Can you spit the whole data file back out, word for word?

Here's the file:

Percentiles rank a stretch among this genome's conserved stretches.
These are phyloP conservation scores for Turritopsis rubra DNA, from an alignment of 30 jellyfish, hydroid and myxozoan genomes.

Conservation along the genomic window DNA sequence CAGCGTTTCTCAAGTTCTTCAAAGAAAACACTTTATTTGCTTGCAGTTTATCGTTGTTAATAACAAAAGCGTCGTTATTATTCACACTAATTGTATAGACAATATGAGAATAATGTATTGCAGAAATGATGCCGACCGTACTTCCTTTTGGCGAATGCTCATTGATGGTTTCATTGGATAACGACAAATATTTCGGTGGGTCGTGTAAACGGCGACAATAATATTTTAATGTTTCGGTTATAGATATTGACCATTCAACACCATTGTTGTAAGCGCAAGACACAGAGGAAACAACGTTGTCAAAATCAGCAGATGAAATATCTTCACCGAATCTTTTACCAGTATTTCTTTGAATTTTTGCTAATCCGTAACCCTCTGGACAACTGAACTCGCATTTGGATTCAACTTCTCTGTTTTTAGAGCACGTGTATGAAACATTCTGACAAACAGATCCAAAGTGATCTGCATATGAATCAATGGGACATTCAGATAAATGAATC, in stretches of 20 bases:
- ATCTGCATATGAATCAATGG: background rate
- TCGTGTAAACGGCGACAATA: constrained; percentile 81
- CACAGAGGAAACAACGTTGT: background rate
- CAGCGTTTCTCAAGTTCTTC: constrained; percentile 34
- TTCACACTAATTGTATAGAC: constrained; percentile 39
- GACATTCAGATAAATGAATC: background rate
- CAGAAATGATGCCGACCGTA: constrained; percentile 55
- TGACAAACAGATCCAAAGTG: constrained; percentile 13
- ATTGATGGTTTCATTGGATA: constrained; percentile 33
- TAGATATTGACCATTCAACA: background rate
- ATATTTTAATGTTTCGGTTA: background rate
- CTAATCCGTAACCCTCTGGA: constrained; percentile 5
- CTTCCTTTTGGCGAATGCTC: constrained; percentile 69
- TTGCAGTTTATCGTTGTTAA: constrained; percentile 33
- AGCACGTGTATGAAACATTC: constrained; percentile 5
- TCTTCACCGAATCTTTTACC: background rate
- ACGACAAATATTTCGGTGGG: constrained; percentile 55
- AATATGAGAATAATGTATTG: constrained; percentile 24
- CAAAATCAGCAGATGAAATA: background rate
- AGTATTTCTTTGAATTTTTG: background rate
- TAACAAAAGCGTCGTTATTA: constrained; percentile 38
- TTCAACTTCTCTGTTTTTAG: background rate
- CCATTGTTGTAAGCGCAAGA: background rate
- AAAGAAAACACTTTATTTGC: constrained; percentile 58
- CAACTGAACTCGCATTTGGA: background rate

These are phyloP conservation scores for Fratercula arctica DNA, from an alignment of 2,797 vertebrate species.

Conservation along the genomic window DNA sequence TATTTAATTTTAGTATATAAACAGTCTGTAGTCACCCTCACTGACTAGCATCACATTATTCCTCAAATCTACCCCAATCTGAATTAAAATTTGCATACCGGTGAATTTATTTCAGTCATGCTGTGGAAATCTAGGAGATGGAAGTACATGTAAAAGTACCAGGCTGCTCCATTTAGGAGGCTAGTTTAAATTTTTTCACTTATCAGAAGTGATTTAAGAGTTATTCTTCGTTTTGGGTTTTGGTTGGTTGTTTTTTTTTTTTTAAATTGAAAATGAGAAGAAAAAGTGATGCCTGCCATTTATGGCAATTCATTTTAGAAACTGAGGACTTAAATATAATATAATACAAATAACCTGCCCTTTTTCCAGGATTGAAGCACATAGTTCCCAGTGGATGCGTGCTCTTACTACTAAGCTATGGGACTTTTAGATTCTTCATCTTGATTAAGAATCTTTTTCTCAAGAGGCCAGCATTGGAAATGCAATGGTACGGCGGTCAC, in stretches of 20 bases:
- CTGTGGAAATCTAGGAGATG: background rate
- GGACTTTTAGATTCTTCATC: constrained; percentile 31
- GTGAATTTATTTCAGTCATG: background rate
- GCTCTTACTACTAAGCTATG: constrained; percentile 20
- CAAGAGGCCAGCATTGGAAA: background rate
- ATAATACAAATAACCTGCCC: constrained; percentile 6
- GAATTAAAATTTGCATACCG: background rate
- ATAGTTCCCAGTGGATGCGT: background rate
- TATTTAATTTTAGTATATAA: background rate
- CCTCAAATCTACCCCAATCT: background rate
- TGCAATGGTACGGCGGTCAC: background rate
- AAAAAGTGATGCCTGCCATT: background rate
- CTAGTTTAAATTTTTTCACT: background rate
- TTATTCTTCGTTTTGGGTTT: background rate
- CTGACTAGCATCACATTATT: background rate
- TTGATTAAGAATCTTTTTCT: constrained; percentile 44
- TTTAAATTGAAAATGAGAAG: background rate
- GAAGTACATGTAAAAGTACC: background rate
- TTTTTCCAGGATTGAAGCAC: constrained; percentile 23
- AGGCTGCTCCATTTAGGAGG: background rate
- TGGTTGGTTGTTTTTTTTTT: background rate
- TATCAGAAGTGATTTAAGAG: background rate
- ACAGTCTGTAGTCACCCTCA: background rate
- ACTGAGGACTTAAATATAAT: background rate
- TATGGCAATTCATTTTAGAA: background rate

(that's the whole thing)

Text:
Percentiles rank a stretch among this genome's conserved stretches.
These are phyloP conservation scores for Turritopsis rubra DNA, from an alignment of 30 jellyfish, hydroid and myxozoan genomes.

Conservation along the genomic window DNA sequence CAGCGTTTCTCAAGTTCTTCAAAGAAAACACTTTATTTGCTTGCAGTTTATCGTTGTTAATAACAAAAGCGTCGTTATTATTCACACTAATTGTATAGACAATATGAGAATAATGTATTGCAGAAATGATGCCGACCGTACTTCCTTTTGGCGAATGCTCATTGATGGTTTCATTGGATAACGACAAATATTTCGGTGGGTCGTGTAAACGGCGACAATAATATTTTAATGTTTCGGTTATAGATATTGACCATTCAACACCATTGTTGTAAGCGCAAGACACAGAGGAAACAACGTTGTCAAAATCAGCAGATGAAATATCTTCACCGAATCTTTTACCAGTATTTCTTTGAATTTTTGCTAATCCGTAACCCTCTGGACAACTGAACTCGCATTTGGATTCAACTTCTCTGTTTTTAGAGCACGTGTATGAAACATTCTGACAAACAGATCCAAAGTGATCTGCATATGAATCAATGGGACATTCAGATAAATGAATC, in stretches of 20 bases:
- ATCTGCATATGAATCAATGG: background rate
- TCGTGTAAACGGCGACAATA: constrained; percentile 81
- CACAGAGGAAACAACGTTGT: background rate
- CAGCGTTTCTCAAGTTCTTC: constrained; percentile 34
- TTCACACTAATTGTATAGAC: constrained; percentile 39
- GACATTCAGATAAATGAATC: background rate
- CAGAAATGATGCCGACCGTA: constrained; percentile 55
- TGACAAACAGATCCAAAGTG: constrained; percentile 13
- ATTGATGGTTTCATTGGATA: constrained; percentile 33
- TAGATATTGACCATTCAACA: background rate
- ATATTTTAATGTTTCGGTTA: background rate
- CTAATCCGTAACCCTCTGGA: constrained; percentile 5
- CTTCCTTTTGGCGAATGCTC: constrained; percentile 69
- TTGCAGTTTATCGTTGTTAA: constrained; percentile 33
- AGCACGTGTATGAAACATTC: constrained; percentile 5
- TCTTCACCGAATCTTTTACC: background rate
- ACGACAAATATTTCGGTGGG: constrained; percentile 55
- AATATGAGAATAATGTATTG: constrained; percentile 24
- CAAAATCAGCAGATGAAATA: background rate
- AGTATTTCTTTGAATTTTTG: background rate
- TAACAAAAGCGTCGTTATTA: constrained; percentile 38
- TTCAACTTCTCTGTTTTTAG: background rate
- CCATTGTTGTAAGCGCAAGA: background rate
- AAAGAAAACACTTTATTTGC: constrained; percentile 58
- CAACTGAACTCGCATTTGGA: background rate

These are phyloP conservation scores for Fratercula arctica DNA, from an alignment of 2,797 vertebrate species.

Conservation along the genomic window DNA sequence TATTTAATTTTAGTATATAAACAGTCTGTAGTCACCCTCACTGACTAGCATCACATTATTCCTCAAATCTACCCCAATCTGAATTAAAATTTGCATACCGGTGAATTTATTTCAGTCATGCTGTGGAAATCTAGGAGATGGAAGTACATGTAAAAGTACCAGGCTGCTCCATTTAGGAGGCTAGTTTAAATTTTTTCACTTATCAGAAGTGATTTAAGAGTTATTCTTCGTTTTGGGTTTTGGTTGGTTGTTTTTTTTTTTTTAAATTGAAAATGAGAAGAAAAAGTGATGCCTGCCATTTATGGCAATTCATTTTAGAAACTGAGGACTTAAATATAATATAATACAAATAACCTGCCCTTTTTCCAGGATTGAAGCACATAGTTCCCAGTGGATGCGTGCTCTTACTACTAAGCTATGGGACTTTTAGATTCTTCATCTTGATTAAGAATCTTTTTCTCAAGAGGCCAGCATTGGAAATGCAATGGTACGGCGGTCAC, in stretches of 20 bases:
- CTGTGGAAATCTAGGAGATG: background rate
- GGACTTTTAGATTCTTCATC: constrained; percentile 31
- GTGAATTTATTTCAGTCATG: background rate
- GCTCTTACTACTAAGCTATG: constrained; percentile 20
- CAAGAGGCCAGCATTGGAAA: background rate
- ATAATACAAATAACCTGCCC: constrained; percentile 6
- GAATTAAAATTTGCATACCG: background rate
- ATAGTTCCCAGTGGATGCGT: background rate
- TATTTAATTTTAGTATATAA: background rate
- CCTCAAATCTACCCCAATCT: background rate
- TGCAATGGTACGGCGGTCAC: background rate
- AAAAAGTGATGCCTGCCATT: background rate
- CTAGTTTAAATTTTTTCACT: background rate
- TTATTCTTCGTTTTGGGTTT: background rate
- CTGACTAGCATCACATTATT: background rate
- TTGATTAAGAATCTTTTTCT: constrained; percentile 44
- TTTAAATTGAAAATGAGAAG: background rate
- GAAGTACATGTAAAAGTACC: background rate
- TTTTTCCAGGATTGAAGCAC: constrained; percentile 23
- AGGCTGCTCCATTTAGGAGG: background rate
- TGGTTGGTTGTTTTTTTTTT: background rate
- TATCAGAAGTGATTTAAGAG: background rate
- ACAGTCTGTAGTCACCCTCA: background rate
- ACTGAGGACTTAAATATAAT: background rate
- TATGGCAATTCATTTTAGAA: background rate